And having lived through that, and now lived through the walled garden/App Store experience, I'll say with confidence the old way was better.

Better for you maybe, but not better for the average user who ended up with malware infecting their systems left and right because they weren't technical enough to avoid it.

Exactly. I have personally been on the receiving end of plenty of phone calls from users who had no idea they couldn't necessarily trust an application downloaded from a 3rd party site. "But it's the same application!" Sure it is, but who knows what else you're getting, even if it's as 'benign' as shitty toolbars. Has no one ever seen a parent/grandparents nightmare of toolbar hell in a browser window?

We did. And somehow the computer revolution still happened even though people actually had to learn a bit about how their tools worked. Meanwhile in that crazy wild west the whole OSS infrastructure powering the most important global computer network was born. Tools, operating systems and software that isn't allowed to exist in app stores because they might be "dangerous" to the average user (whoever that is).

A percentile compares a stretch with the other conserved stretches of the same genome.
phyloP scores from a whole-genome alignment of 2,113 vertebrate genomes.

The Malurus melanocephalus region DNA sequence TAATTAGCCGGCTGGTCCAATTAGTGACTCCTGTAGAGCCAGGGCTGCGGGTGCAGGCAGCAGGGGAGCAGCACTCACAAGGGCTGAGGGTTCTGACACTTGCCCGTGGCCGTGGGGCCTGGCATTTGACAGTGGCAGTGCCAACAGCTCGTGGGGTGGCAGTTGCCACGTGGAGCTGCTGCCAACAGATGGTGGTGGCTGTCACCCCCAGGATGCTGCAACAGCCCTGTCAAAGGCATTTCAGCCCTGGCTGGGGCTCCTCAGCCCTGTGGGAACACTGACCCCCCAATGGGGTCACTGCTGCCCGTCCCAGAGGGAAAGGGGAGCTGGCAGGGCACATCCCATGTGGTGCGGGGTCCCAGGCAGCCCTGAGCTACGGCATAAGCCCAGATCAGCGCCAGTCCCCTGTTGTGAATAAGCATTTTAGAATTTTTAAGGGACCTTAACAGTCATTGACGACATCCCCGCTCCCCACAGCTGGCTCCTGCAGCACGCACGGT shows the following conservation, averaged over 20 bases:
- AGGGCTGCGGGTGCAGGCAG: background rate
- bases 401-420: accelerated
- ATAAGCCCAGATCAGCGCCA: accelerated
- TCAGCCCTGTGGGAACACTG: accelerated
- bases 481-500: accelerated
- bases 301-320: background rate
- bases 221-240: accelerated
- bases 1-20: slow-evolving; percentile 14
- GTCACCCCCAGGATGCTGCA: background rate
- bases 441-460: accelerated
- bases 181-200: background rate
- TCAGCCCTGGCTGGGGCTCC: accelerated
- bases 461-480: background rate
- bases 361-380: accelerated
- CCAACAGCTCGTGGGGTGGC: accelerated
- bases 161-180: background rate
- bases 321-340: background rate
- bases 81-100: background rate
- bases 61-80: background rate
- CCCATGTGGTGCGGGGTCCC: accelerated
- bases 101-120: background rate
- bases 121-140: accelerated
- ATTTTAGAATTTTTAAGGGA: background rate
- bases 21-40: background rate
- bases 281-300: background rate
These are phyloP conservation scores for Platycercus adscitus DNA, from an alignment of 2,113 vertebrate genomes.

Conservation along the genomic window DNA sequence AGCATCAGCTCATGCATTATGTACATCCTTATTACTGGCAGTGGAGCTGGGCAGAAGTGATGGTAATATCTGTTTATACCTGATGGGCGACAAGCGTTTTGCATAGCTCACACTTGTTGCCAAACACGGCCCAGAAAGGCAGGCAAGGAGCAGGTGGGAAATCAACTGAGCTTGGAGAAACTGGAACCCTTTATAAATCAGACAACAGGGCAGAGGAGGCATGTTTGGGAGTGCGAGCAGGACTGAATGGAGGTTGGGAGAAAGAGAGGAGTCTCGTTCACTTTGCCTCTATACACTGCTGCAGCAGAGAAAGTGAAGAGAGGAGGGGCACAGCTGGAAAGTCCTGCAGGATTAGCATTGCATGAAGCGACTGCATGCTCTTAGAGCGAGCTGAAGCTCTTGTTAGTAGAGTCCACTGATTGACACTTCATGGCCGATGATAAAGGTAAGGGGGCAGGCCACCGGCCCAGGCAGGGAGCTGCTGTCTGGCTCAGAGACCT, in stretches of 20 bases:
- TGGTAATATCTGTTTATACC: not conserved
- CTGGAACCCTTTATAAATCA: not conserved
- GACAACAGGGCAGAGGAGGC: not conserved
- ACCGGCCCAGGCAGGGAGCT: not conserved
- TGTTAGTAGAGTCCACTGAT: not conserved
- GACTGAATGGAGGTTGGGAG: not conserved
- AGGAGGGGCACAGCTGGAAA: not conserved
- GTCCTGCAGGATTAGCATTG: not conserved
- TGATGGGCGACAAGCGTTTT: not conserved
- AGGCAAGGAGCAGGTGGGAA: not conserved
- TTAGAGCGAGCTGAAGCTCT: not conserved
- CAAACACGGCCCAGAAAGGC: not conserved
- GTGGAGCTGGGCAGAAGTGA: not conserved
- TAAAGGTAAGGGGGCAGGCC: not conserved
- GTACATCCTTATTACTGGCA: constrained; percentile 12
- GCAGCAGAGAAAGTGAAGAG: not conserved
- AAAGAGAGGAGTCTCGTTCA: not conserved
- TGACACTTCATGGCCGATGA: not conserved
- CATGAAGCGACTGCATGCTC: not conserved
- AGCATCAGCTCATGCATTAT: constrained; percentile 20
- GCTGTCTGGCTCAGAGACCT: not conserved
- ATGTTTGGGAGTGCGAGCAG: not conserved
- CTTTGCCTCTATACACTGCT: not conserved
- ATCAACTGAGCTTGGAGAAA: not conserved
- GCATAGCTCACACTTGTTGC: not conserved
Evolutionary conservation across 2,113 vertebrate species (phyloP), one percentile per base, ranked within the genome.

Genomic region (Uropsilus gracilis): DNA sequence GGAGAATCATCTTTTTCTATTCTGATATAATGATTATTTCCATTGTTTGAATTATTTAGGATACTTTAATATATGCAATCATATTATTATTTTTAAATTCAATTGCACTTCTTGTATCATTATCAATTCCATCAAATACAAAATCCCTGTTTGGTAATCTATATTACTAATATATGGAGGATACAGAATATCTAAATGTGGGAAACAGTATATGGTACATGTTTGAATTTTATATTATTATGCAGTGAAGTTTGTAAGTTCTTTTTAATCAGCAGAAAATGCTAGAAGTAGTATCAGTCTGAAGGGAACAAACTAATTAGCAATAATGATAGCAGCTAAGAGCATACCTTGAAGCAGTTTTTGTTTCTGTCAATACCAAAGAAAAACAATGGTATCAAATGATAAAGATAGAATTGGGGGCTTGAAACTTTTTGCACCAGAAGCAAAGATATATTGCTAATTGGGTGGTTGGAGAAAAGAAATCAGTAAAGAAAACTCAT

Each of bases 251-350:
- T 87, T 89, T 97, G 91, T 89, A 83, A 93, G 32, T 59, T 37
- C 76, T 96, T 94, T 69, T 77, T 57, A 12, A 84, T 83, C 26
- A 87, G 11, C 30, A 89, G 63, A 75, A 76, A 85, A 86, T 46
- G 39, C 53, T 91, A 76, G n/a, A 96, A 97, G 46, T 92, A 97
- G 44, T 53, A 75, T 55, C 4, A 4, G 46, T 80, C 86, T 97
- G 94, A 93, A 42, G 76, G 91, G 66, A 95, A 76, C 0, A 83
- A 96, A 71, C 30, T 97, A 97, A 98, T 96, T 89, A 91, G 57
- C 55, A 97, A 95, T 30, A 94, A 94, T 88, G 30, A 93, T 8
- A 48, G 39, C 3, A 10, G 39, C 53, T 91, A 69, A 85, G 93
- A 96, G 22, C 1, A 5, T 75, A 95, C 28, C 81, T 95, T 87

people actually had to learn a bit about how their tools worked.

They didn't, though; they just muddled through and asked their friends or some tech support service to reinstall Windows occasionally, when the viruses, adware and other crap made the computer too slow, or when the ramsomware encrypted all their files.